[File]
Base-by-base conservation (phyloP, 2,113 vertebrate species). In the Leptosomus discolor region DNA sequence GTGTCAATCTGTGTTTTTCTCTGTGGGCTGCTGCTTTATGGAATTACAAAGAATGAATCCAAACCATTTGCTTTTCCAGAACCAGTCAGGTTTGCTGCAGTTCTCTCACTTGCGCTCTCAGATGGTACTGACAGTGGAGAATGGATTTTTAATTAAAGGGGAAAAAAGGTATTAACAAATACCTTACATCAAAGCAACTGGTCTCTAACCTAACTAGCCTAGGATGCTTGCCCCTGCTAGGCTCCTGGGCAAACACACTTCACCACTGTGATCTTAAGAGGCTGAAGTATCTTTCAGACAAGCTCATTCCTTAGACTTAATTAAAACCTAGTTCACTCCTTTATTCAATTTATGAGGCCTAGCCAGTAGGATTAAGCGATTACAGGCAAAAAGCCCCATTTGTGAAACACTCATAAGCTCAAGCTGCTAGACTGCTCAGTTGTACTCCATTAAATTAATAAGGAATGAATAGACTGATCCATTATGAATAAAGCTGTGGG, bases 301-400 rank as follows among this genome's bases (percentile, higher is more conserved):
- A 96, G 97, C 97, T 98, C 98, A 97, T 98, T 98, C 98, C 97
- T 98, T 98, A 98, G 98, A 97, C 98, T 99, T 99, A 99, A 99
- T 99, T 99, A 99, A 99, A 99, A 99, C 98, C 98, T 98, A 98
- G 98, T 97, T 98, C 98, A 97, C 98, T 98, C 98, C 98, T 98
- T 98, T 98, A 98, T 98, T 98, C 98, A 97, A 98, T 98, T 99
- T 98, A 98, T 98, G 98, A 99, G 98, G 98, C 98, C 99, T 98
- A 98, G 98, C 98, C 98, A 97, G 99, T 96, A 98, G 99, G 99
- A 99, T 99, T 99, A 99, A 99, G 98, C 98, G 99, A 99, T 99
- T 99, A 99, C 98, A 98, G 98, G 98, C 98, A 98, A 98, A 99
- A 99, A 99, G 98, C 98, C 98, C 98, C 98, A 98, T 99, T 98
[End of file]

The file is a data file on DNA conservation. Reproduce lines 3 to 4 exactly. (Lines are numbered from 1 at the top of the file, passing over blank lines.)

- T 98, T 98, A 98, G 98, A 97, C 98, T 99, T 99, A 99, A 99
- T 99, T 99, A 99, A 99, A 99, A 99, C 98, C 98, T 98, A 98